It was here he penned a letter to his brother, which he never sent, the “Heiligenstädter Testament.” This letter became a well-known reference that spoke of the deep sorrow Beethoven felt for his worsening deafness. It was also in this place that he went to work on some of his most notable works, like the Piano Sonata, The Tempest, and Prometheus.
8. Beethoven’s deafness didn’t stop him from producing amazing music
Beethoven’s deafness led to a personal crisis, however, even when he went completely deaf, he kept composing music! How inspiring is that!
The amount of his work decreased, but he was able to write some of his most famous works while deaf, including the beautiful, Symphony Nr.9!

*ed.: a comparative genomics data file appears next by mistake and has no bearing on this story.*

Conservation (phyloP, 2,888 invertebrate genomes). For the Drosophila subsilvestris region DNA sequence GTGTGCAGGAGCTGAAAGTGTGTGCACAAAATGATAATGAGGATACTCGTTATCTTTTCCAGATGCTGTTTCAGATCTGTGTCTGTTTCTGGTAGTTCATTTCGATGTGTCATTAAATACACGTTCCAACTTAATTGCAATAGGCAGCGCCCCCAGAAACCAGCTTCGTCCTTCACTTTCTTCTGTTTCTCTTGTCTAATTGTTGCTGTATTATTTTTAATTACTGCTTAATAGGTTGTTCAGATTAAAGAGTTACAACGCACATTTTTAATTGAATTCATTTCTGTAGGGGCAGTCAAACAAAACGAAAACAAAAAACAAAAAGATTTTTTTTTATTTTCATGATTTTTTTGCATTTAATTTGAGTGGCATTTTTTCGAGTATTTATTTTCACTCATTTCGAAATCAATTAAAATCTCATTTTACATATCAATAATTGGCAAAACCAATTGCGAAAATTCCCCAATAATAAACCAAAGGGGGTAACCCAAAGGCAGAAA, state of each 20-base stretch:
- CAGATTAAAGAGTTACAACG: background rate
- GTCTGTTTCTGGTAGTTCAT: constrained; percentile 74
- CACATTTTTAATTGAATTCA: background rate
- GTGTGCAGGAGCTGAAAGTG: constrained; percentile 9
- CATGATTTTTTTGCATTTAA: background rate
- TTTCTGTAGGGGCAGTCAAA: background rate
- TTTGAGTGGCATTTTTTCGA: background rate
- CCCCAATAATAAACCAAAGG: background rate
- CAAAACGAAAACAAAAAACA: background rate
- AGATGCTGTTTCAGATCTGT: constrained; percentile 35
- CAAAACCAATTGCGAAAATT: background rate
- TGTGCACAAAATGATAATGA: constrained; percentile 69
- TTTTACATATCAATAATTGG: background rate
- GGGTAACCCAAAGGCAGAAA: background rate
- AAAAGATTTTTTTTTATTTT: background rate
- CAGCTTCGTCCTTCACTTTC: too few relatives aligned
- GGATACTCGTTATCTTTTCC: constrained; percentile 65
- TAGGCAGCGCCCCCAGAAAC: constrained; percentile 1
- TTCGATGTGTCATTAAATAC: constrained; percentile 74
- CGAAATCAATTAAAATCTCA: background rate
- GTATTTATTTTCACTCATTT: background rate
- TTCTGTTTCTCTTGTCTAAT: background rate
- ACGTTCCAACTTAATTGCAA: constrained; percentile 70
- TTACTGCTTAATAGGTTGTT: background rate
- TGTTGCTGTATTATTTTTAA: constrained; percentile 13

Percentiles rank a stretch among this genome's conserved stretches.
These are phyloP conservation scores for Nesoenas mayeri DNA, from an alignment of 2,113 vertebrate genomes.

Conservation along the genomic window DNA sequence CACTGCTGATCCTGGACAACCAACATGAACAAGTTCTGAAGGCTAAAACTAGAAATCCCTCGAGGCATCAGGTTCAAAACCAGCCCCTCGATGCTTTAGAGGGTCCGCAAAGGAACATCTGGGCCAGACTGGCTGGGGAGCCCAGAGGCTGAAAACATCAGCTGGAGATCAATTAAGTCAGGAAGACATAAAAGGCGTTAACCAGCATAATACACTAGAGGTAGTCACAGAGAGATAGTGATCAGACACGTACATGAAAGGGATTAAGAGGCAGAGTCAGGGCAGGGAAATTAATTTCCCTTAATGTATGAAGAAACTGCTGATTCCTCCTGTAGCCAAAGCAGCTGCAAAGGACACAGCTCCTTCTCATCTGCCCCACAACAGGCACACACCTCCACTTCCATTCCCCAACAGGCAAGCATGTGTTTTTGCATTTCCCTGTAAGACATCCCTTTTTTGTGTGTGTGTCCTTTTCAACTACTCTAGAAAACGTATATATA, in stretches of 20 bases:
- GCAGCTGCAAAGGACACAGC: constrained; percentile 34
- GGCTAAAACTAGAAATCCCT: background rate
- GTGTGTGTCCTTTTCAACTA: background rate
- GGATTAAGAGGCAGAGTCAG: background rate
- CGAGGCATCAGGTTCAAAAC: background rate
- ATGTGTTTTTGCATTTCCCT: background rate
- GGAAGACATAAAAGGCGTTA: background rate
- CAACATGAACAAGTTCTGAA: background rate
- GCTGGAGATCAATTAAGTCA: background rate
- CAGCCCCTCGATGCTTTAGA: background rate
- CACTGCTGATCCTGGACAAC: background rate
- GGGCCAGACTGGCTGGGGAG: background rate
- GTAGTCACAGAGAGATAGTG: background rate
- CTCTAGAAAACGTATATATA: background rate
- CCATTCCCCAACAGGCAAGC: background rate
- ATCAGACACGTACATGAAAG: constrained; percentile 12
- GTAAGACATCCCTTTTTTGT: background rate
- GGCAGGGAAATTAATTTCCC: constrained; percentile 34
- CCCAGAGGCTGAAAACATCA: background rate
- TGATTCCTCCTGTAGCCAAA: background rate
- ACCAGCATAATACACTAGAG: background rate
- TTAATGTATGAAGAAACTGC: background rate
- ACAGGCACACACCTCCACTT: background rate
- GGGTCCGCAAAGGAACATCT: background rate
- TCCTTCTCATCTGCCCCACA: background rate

9. Beethoven was very unlucky in love
Beethoven never got married, and he had his heart broken many times. So not only was his life in general a sad story (besides the music, of course) his love life was no fun either. This has been the subject of infinite fascination for biographers, with many documenting how many times he fell in love and experienced unrequited love many times. Also, apparently, he had a thing for women whose social or marital status – often both – placed them safely beyond reach. There’s a letter he reportedly wrote in 1812 to an unidentified woman, whom he called his ‘immortal beloved.’ Every creative needs a muse, right?
Beethoven’s love life kinda’ makes us sad.
10. Beethoven provided the soundtrack for coffeehouse guests in Vienna’s 1st district